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‘ICF has had a very narrow vision of what the corridor can be’

Snaw-Naw-As First Nation wants to consider non-rail options for the Island Corridor

The E&N Dayliner pictured in Goldstream Provincial Park in 1981 (BC Archives I-03771).

For more than a decade the Island Corridor Foundation, a non-profit organization that owns the corridor of land formerly used for a railroad between Courtenay and Victoria, has worked to get financial and political support to restore the tracks and buy new trains.

As time passed with no commitment from governments, questions about rail’s viability circled—including suggestions of what else could be done with the contiguous right of way that spans the lower third of Vancouver Island. What about light rail? Could the land be paved and used by buses? What about a pedestrian greenspace?

But the Island Corridor Foundation (ICF) remained focused on trains, and the land sat dormant.

That single-solution focus has frustrated more than one of the local First Nations along the corridor, who along with regional districts own ICF and therefore the corridor. Some of those nations are increasingly calling for ICF to look beyond rail and consider alternatives that would benefit affected communities.

It came to a head at a January board meeting when five board members voted to expand ICF’s scope beyond rail. In light of recent consultation that showed “limited interest” in rail among Indigenous communities on the route, these five board members brought a motion to have ICF formally consider other non-rail options. The motion was defeated 6-5, and five First Nations representatives who voted in favour all resigned.

The board members who resigned are Aaron Hamilton of Ts’uubaa-asatx at Lake Cowichan, Brent Edwards and Chris Bob both of Snaw-Naw-As, Tim Harris of Stz’uminus, and William Yoachim of Snuneymuxw. Charlene Everson of Komoks is still on the board, but did not vote on the motion. Their respective nations are still part of the ICF, they just aren’t on the board anymore.

First Nations interest in rail restoration “limited,” per report

Their motion had been in response to months of consultation between the 14 First Nations and the Ministry of Transportation and Infrastructure (MoTI) last fall. MoTI wanted to know if First Nations were amenable to having rail restarted. In a report summarizing key themes from the consultation meetings, it said there was “limited interest in restoring rail service.”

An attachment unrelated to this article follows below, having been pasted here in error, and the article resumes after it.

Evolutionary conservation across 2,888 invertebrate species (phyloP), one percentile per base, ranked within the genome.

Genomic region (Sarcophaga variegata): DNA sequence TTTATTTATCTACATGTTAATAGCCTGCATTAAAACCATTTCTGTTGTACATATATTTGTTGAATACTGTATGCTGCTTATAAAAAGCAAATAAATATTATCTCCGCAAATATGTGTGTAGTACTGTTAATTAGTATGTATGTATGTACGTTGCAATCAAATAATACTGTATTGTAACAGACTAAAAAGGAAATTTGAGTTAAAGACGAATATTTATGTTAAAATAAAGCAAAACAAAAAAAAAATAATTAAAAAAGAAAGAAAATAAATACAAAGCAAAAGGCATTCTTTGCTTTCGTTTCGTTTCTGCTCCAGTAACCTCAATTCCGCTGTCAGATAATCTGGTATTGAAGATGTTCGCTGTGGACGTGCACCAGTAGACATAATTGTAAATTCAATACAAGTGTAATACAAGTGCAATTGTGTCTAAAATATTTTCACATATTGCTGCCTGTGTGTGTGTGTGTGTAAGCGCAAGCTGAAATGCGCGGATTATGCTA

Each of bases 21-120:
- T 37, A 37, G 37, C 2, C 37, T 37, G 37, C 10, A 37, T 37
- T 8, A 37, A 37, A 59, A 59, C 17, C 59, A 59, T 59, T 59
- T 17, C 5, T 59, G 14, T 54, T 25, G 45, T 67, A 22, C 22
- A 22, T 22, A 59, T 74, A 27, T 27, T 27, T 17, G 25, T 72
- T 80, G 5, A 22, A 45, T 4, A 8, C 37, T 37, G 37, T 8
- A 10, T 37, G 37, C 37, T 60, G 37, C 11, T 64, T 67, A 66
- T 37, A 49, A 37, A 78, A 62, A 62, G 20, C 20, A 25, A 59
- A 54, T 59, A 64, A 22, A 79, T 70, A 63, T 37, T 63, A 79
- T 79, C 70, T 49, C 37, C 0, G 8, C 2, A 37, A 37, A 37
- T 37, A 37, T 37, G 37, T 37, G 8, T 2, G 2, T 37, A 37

The report also highlighted concerns about how the land was taken, the way the corridor still affects First Nations, and unresolved legal matters that will affect any new development. There was, however, some “openness to considering non-rail transportation use due to the potential environmental benefits” like light rail, rapid buses, freight transportation, or active transportation paths, so long as First Nations considerations were prioritized over corridor uses.

Brent Edwards, a Snaw-Naw-As First Nation councillor and former ICF board member, said he thought the MoTI report made it clear that ICF needs to start looking at non-rail alternatives to the corridor.

“When you have this engagement report that outlines the owners—not stakeholders—have a limited interest in rail, it doesn’t preclude other possibilities, but it leaves a question to be answered: What else is possible with this corridor?” he said.

“At the end of the day, the federal government doesn’t own it, right? The province of British Columbia doesn’t own it either. This is a charity and organization that’s owned 50% by First Nations Indigenous communities and 50% by the Regional Districts. So I have a feeling they’re looking at the organization to come up with some solutions that are going to be palatable.”

Island Rail Corridor map

A lack of information on updated costs or non-rail costs

It’s hard to conclude if rail will be the best option for the corridor when other options haven’t been properly assessed. Cost estimates to restore rail service are based on pre-pandemic numbers, and there hasn’t been a full feasibility study yet. A study released in 2020 by MoTI estimated full line revitalization at $728 million, with an initial phase costing $227 million and providing slow service from Victoria to Courtenay with two to four freight trains and two to four passenger trains per day. ICF also commissioned a business case report, which calculated a budget of $431 million.

“It’s easy to say it’s going to be the tincture for all the transportation problems,” Edwards said, but he argues the cost estimates are too old to be valid.

Snaw-Naw-As reserve land in Nanoose Bay is bisected by the 10 acres it lost to the corridor. It was that nation’s lawsuit that instigated today’s deadline. In 2020 it asked for the land to be returned since it wasn’t being used for the purpose it was taken for. The court gave ICF 18 months to get a commitment—and if it couldn’t, then Snaw-Naw-As is welcome to reintroduce its suit.

ICF is expecting news today from the federal government as to whether it will commit funding to restore the railway.